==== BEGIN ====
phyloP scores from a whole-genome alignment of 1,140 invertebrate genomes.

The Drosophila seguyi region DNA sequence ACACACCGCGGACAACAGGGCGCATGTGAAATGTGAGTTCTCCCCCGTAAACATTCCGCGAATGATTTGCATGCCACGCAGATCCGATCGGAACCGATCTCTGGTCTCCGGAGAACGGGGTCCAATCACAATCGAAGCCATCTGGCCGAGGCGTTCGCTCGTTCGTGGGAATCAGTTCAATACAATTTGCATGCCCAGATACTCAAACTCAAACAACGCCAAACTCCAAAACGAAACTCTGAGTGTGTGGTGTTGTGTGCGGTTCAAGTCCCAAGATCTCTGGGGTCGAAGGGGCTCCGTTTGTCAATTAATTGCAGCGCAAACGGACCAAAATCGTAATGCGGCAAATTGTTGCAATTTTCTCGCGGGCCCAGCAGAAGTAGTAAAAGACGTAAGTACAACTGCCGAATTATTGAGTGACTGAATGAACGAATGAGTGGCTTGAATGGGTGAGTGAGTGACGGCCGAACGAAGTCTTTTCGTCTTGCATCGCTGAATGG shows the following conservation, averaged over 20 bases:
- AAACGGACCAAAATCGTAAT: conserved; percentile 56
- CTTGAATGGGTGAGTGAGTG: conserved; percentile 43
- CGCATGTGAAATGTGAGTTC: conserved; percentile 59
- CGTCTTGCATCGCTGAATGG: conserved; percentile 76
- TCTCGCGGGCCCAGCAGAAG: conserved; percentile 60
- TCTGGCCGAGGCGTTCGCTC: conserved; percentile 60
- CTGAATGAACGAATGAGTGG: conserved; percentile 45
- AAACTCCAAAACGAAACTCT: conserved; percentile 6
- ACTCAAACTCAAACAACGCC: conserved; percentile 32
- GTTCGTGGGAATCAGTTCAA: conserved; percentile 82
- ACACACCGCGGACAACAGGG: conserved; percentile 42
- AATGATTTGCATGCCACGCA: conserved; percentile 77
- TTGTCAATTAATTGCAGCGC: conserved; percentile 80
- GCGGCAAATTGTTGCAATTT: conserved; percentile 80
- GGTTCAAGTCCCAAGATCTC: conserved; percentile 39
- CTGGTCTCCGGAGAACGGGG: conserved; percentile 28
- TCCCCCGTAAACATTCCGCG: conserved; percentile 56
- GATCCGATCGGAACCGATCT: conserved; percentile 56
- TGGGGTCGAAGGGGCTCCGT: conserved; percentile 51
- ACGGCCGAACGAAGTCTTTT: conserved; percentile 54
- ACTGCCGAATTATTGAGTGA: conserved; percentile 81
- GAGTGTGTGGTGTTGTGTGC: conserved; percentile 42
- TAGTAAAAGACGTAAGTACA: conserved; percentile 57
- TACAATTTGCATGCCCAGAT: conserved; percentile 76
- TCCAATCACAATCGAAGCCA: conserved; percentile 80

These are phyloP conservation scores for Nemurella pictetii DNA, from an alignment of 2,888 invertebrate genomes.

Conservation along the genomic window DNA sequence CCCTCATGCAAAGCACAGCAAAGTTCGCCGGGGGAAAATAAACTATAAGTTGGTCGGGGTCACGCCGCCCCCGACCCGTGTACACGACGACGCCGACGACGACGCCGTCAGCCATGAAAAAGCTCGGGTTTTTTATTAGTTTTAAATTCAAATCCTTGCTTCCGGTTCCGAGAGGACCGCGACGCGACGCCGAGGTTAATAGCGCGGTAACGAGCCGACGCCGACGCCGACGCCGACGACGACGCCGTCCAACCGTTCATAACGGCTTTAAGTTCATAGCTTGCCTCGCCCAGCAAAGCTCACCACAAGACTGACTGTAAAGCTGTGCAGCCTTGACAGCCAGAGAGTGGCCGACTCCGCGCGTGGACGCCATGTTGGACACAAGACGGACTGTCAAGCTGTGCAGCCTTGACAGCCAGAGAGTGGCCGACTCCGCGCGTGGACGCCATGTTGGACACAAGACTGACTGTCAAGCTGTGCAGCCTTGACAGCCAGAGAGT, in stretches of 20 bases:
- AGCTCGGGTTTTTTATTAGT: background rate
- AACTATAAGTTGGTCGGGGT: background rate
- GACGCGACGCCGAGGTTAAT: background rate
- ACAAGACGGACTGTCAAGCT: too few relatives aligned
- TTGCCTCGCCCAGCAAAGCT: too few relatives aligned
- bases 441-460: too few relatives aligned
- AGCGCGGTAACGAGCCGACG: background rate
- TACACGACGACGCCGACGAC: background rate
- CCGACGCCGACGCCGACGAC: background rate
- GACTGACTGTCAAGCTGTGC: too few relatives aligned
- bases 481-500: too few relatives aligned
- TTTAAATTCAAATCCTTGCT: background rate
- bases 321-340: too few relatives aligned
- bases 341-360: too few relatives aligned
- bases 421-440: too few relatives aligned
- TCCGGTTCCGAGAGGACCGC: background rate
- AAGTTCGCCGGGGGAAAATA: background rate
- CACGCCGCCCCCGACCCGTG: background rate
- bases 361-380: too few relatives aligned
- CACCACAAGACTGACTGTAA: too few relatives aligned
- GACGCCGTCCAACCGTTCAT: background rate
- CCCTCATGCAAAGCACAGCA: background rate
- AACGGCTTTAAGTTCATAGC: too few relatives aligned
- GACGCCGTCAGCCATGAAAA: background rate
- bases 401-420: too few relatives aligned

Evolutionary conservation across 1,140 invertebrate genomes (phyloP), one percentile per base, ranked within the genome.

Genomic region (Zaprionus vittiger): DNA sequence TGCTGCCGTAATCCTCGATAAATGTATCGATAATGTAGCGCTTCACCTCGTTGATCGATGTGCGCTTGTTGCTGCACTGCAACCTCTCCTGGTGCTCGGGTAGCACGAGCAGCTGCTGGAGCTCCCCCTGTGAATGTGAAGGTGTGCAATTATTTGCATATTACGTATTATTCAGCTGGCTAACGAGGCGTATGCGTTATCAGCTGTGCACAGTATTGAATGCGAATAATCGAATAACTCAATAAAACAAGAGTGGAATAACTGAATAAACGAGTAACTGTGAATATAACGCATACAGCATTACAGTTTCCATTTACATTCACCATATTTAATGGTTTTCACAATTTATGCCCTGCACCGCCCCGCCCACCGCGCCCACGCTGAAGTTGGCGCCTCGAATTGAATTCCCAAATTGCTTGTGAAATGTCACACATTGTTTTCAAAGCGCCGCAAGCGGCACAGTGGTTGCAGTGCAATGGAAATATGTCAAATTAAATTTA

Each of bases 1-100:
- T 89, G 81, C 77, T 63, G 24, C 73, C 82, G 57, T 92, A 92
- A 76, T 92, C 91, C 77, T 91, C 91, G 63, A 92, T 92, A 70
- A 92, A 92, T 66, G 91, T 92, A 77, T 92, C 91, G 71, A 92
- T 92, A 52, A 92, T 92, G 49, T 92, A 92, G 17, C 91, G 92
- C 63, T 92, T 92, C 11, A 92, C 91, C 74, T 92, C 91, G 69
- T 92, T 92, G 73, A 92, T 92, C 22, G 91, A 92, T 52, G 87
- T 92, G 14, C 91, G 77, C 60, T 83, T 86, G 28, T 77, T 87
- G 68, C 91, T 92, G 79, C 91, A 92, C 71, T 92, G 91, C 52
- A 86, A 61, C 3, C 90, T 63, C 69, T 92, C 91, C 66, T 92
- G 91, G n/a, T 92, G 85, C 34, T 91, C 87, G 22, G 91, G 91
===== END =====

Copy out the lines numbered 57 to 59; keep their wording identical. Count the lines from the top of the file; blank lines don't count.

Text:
Each of bases 1-100:
- T 89, G 81, C 77, T 63, G 24, C 73, C 82, G 57, T 92, A 92
- A 76, T 92, C 91, C 77, T 91, C 91, G 63, A 92, T 92, A 70